Scott attributes his staying power to his honest, straight forward style of reporting. He maintains, “I’m a story teller and I estimate that over the course of 30 years I have told over 7,000 stories on our daily broadcasts.”
Much of his reporting has focused on politics. He has covered 16 presidential nominating conventions, 8 mayoral and gubernatorial elections. He’s interviewed every mayor since John Lindsay, and every governor since Nelson Rockefeller. Six U.S. Presidents have been on the other side of his microphone, among them Jimmy Carter, Gerald Ford and George Bush Sr. Other notable interviews have been with Israeli President Shimon Peres, then Foreign Minister, Watergate burglar G. Gordon Liddy and Watergate whistleblower John Dean. Henry Kissinger, Rev. Billy Graham, Theodore Sorenson, Eliot Spitzer, Astronaut Gordon Cooper, Larry King, Sophia Loren, Tony Bennett, Charlton Heston, and Jerry Lewis are among the others Scott has interviewed. Scott received an Emmy for the Lewis interview.
Scott recalls, “The most difficult interview I ever did was with a holocaust denier. I asked the right questions, but failed to shake him in his insistence that it never happened.” The most enlightening interview was with a 12 year old girl who said her faith in God helped her to survive a heart transplant. She died 8 years later and Scott delivered the eulogy at her funeral. Scott says the most difficult story he covered was the terrorist attack of September 11th. He reflects, “I wasn’t reporting something that was happening in some far-off place, but it was here and I was a part of the story, feeling the same anger and pain as our viewers. During the endless hours of reporting I was also concerned about the well-being and safety of my own family. I’m not embarrassed to say that there was a moment at the anchor desk that I was overcome with emotion and was teary-eyed.”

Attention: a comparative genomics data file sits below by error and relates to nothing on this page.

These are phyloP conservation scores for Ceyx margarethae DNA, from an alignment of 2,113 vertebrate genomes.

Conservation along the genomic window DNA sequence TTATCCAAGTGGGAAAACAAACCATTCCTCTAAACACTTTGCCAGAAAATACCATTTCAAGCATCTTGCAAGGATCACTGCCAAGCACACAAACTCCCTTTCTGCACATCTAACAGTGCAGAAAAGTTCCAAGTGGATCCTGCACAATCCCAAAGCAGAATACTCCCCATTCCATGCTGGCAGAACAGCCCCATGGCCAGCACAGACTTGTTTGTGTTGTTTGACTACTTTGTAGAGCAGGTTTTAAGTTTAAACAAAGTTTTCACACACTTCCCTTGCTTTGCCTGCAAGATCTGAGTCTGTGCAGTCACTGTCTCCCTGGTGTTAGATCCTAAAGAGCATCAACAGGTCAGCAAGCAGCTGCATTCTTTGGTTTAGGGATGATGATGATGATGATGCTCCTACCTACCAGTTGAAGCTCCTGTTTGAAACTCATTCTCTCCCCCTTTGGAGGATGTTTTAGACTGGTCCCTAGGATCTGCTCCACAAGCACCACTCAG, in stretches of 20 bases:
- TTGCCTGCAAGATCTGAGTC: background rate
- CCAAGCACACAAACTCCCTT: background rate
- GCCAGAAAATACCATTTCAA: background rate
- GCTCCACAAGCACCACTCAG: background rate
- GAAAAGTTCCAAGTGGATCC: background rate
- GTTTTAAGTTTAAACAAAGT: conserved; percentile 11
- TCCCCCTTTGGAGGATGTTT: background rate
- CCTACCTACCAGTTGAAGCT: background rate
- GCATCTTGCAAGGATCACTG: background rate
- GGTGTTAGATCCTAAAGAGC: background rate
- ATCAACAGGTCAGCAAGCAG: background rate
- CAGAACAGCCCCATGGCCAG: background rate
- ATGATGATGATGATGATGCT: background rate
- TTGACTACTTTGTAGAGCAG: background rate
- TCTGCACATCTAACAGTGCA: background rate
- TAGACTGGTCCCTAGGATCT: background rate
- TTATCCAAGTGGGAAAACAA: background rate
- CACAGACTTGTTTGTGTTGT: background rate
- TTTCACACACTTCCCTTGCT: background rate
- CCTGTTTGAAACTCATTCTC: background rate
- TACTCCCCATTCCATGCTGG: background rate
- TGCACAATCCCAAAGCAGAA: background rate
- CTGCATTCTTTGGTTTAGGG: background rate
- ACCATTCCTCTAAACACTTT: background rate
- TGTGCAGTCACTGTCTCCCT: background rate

Looking back on his three decades at WPIX, Scott says he is most proud of his four Christmas visits with troops in Iraq. “We brought them a big New York hug and let them know they hadn’t been forgotten back home,” Scott says. And he brought them a taste of the Big Apple in the form of bagels, hotdogs and cheesecake, along with gifts from family members, all flown directly to the base by DHL. The highlight of the “PIX Christmas in Iraq” coverage was the live satellite hookups with soldiers in the desert and their families back home. According to Scott, “There is nothing more rewarding than bringing a smile to a homesick soldier’s face and receiving an emotional embrace of thanks for ‘making a difference’ for a special holiday.
“Marvin is a legend, not only in the PIX11 newsroom but within the broadcast industry. From his political reporting to his holiday visits to Iraq, Marvin’s interviews have touched lives and made history, and we are honored he has spent three decades on air at the station,” said Eric Meyerowitz, PIX11 Vice President/General Manager.